Climb to The Grey Mare’s Tail – Bluestack Mountains

I have always loved the beauty of the Bluestack Mountains. They stand majestically at our doorstep and with each passing shadow and shower, with each change of colour from blue to purple, from green to gold, I often get the impression that they are protecting us.

As a child I had heard of ‘The Grey Mare’s Tail’ and was faintly disappointed when I learned that it was nothing to do with a horse. In recent years, I learned that it was a waterfall in the Sruell valley which is part of the Bluestack Mountain range. One sunny day in spring, we decided to take a trip with the family to climb the Grey Mare’s Tail. We arrived at the base of the hill and called in to a house to ask for the best way to get to the top. When the directions were given, in true Donegal spirit, we were invited in for a cup of ‘tae’!

Discovering Donegal

It was an impressive sight to see the big green valley and the long flowing waterfall spilling out from the top of the hill. It gushed and sprayed all the way down to the bottom. We started our ascent and at the beginning, it looked deceptively easy. Just follow the ridge towards the waterfall. However, we walked and walked and the Grey Mare’s Tail seemed further away all the time. We stopped for a break and enjoyed the views across Donegal Bay and beyond. The air was crisp and clean. At this stage, we were not too far from the top but it was getting steeper and steeper. So we carefully picked our way, zig zagging, bit by bit until we reached the summit. We were delighted with ourselves for not giving up.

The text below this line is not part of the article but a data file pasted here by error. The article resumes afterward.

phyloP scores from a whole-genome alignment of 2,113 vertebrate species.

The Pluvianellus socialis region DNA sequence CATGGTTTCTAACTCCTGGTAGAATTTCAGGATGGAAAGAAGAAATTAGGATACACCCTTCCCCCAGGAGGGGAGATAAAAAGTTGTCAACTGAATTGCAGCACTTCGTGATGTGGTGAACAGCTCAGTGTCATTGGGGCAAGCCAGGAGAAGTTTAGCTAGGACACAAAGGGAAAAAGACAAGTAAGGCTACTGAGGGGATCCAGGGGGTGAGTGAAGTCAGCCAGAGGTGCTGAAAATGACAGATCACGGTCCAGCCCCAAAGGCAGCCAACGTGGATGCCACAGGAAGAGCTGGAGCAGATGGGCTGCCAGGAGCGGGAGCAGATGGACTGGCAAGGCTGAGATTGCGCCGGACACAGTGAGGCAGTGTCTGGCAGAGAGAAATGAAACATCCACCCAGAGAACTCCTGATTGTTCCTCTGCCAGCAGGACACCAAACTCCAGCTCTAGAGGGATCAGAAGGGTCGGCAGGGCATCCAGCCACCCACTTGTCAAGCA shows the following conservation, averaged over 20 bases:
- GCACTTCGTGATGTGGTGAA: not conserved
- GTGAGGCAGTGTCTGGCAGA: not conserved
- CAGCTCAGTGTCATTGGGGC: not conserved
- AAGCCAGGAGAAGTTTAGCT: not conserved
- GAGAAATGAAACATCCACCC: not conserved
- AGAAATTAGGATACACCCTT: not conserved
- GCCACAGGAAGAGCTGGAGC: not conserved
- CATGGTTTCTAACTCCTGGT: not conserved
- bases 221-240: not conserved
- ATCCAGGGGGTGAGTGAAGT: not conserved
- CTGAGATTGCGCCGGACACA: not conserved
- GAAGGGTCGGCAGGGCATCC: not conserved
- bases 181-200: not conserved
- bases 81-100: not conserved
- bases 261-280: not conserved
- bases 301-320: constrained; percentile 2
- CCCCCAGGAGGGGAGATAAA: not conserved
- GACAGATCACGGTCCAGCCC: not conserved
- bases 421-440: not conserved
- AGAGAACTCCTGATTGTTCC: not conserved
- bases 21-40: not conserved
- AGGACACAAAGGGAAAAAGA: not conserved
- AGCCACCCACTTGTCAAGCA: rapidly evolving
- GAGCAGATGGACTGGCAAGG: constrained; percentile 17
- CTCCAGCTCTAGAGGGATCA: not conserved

Christina, my ten year old daugther said;Discovering Donegal

“Mammy – we are on top of the world”.  We were on a natural ‘high’ as we danced and laughed in the sunshine. The descent was precarious enough but we found a technique of sliding down almost on our backs until we arrived safely at the bottom, albeit with damp and dirty clothes.

Discovering DonegalNext stop, O’Neill’s pub of Letterbarrow, just a few miles away. There was nothing nicer than
sitting at the turf fire with a pint of creamy cold Guinness and a bag of Tayto crisps, while chatting to Seamus the friendly barman and the local characters. O’ Neills is one of those traditional Irish pubs where people chat to people, where locals and visitors mingle easily together, where the conversation flows and great stories are shared.

Later, we headed home to the creature comforts of a hot shower and a Sunday roast. We were all happy to have spent special family time together and already planning our next adventure in the Hills of Donegal.

 

Deirdre

April 2016